Concern as cyber-crime becomes huge risk to business

cyber law

Leonard Ncube in Victoria Falls
CYBER-CRIME is fast becoming a huge risk to businesses hence the need to come up with innovative strategies to protect enterprises while embracing modern technology.

This emerged during the on-going Insurance Institute of Zimbabwe annual conference, which began here Monday.

A corporate governance expert, Ms Nobuhle Nkosi, who heads South African Allianz Global Corporate and Specialty said cyber-crime was the leading risk in business ahead of new technology and market developments.

“A research done recently showed that 42 percent of people regard cyber-crime as the highest risk followed by new technology and market developments. Criminals are becoming smarter hence regulations around the world are also becoming stringent,” said Ms Nkosi.

Speaking at the same platform, a renowned management consultant, Mr Joe Mutizwa, called for a paradigm shift and innovation-based survival strategies. Mr Mutizwa is the chief executive of JSM Strategic Pathways Africa and was guest of honour.

“We need to learn major lessons for managing business in a turbulent environment. We are looking at turbulence from a global perspective regardless of whether it’s driven by technological challenges or change in business model,” he said.

“Of note are seven risks that include convergence, where foreign companies are coming up with competition, the need for constant update of technology and software, which obviously needs money, how to make money despite challenges of digitisation and cyber security.”

Other risks include skills mismatch where graduates from universities lack the requisite skills needed in the industry.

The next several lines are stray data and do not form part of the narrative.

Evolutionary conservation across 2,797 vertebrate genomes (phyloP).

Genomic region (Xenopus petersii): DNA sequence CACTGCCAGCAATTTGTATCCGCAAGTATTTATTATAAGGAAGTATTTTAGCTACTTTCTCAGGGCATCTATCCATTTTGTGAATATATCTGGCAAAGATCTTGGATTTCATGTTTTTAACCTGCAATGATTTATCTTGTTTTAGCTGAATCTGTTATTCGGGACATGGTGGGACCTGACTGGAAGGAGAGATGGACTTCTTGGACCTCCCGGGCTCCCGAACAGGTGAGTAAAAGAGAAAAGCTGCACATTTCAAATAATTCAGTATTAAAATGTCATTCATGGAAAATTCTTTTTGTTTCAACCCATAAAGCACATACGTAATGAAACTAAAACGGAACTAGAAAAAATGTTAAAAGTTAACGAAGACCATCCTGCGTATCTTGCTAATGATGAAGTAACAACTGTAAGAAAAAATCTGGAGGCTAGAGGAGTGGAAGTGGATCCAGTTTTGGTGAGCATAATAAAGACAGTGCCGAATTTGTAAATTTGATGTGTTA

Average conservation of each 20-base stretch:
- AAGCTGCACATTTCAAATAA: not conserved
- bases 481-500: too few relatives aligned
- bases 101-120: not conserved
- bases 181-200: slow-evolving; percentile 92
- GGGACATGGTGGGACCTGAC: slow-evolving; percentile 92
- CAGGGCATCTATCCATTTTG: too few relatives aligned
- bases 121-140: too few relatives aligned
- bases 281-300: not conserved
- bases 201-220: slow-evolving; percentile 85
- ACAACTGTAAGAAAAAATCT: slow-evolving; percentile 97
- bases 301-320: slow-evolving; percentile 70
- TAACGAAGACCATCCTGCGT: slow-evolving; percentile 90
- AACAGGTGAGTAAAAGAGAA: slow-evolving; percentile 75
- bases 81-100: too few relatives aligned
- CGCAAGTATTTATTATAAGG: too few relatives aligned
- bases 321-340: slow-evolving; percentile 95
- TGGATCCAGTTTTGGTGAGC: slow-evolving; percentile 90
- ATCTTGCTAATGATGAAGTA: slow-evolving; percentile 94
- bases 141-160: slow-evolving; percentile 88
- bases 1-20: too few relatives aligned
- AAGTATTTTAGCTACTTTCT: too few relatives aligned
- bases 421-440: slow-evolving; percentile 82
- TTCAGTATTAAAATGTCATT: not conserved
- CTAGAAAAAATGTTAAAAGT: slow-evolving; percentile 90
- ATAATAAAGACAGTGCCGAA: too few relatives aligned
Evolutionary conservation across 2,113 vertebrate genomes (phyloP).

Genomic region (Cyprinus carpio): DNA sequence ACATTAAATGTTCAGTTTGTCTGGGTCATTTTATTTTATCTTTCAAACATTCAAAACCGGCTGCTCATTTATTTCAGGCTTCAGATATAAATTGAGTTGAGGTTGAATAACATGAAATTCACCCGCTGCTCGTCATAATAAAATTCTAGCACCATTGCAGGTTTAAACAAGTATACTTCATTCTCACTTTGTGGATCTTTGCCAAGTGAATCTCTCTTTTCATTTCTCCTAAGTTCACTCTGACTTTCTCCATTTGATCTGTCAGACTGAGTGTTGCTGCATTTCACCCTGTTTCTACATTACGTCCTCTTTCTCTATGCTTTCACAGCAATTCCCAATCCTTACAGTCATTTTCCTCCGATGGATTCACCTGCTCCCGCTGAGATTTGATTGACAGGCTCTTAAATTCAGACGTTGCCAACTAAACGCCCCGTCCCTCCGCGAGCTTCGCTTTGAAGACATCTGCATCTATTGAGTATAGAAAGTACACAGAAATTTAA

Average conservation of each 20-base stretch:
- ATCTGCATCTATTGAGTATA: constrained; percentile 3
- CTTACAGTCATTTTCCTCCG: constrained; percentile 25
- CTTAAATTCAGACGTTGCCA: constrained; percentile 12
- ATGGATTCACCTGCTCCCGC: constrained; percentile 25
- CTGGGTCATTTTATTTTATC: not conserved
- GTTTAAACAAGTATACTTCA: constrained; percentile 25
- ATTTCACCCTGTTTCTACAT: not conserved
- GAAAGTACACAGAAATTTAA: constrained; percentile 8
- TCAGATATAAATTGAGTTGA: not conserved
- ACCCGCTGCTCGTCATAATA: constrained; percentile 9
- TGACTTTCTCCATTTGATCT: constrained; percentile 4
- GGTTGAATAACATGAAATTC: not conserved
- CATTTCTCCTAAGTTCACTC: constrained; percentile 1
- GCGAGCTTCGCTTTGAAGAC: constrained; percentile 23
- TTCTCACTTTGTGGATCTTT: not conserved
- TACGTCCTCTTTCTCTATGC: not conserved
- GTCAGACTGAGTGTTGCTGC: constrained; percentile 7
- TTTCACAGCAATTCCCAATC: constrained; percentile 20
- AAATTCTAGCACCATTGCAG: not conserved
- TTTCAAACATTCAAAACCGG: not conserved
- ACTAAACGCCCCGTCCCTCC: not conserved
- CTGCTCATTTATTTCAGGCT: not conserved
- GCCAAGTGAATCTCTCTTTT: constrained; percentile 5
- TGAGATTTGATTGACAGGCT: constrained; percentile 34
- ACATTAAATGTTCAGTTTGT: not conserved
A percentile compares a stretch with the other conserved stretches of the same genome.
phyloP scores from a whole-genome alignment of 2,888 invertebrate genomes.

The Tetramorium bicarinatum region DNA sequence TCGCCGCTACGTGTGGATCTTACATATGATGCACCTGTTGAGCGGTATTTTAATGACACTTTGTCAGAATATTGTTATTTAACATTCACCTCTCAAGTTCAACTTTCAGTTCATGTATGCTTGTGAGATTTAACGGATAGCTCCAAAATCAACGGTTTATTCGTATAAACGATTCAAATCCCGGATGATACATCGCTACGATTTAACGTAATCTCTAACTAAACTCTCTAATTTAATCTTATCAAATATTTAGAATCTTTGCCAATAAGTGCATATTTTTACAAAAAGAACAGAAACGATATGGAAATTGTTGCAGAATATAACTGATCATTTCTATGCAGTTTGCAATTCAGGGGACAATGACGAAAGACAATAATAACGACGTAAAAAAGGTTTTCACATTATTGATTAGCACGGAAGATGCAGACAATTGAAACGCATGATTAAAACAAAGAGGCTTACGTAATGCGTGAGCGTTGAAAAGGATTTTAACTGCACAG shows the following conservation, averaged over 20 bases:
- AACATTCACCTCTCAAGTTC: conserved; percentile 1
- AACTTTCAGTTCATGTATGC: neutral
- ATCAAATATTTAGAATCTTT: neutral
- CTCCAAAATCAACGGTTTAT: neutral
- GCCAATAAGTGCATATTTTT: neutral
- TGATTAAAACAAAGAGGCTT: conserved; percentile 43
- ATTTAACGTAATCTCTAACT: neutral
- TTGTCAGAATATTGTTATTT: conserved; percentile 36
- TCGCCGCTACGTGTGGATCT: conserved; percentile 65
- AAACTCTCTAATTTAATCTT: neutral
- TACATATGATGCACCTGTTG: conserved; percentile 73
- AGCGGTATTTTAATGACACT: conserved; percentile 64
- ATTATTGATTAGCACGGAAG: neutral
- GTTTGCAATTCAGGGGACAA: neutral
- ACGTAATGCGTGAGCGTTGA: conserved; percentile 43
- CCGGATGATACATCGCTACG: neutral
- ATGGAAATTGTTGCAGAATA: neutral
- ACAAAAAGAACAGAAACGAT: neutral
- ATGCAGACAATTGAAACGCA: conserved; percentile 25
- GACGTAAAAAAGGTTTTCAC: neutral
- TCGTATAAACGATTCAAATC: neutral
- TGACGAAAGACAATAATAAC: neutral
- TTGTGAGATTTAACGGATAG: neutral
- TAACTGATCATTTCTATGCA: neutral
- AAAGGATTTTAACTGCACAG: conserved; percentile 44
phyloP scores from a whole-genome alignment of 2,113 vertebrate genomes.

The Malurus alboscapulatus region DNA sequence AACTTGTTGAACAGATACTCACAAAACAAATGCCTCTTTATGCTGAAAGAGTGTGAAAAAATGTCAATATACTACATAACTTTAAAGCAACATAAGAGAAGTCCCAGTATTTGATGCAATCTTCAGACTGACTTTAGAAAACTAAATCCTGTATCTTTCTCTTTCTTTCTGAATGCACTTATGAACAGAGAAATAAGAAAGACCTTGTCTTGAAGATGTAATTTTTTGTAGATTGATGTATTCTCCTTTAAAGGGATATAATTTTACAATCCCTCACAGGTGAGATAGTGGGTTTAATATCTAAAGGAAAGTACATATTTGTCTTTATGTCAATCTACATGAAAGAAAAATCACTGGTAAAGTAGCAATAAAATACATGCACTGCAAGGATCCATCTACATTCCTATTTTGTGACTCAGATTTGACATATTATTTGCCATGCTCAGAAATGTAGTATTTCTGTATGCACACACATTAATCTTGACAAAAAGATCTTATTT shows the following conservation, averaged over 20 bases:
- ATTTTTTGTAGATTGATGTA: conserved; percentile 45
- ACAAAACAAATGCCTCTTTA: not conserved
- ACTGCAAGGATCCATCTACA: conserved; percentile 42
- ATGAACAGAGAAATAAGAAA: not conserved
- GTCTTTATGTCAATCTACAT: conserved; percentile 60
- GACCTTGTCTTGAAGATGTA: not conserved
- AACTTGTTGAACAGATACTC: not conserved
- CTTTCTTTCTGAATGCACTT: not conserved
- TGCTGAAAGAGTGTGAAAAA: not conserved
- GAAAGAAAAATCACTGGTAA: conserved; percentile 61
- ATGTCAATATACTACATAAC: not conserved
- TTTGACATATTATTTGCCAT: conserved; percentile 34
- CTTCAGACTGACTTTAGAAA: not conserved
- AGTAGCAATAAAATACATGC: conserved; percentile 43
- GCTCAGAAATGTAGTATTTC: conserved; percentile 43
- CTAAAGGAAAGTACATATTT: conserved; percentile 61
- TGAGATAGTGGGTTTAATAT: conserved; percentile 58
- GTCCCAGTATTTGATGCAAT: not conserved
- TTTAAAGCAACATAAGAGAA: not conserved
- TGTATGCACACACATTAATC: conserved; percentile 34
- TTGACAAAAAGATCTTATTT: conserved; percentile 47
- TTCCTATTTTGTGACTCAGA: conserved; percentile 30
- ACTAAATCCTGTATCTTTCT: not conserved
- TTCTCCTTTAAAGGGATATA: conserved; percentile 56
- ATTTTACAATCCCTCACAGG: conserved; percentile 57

Mr Mutizwa also challenged companies to introduce mechanisms for screening new employees saying Africa was lagging behind in terms of innovation hence it was difficult to manage the development gap.

“We need to re-examine how we are going to industrialise. To do this we need new paradigms to survive destruction in turbulent times. There are five paradigms that we should adopt namely: realising that the past is no longer a reliable predictor of the future, not be driven by threats but find opportunities in new areas, strengthen your balance sheets and creating the future you want,” said Mr Mutizwa.

He said it was the responsibility of every leader in any industry to adopt ‘these paradigms than to wait for government’s help.”

Government’s role is to guide at policy level but the primary liability lies with business leaders.

About 100 delegates from across the insurance sector are attending the three-day conference whose theme is “Visualise, exceed and explore.”

@ncubeleon

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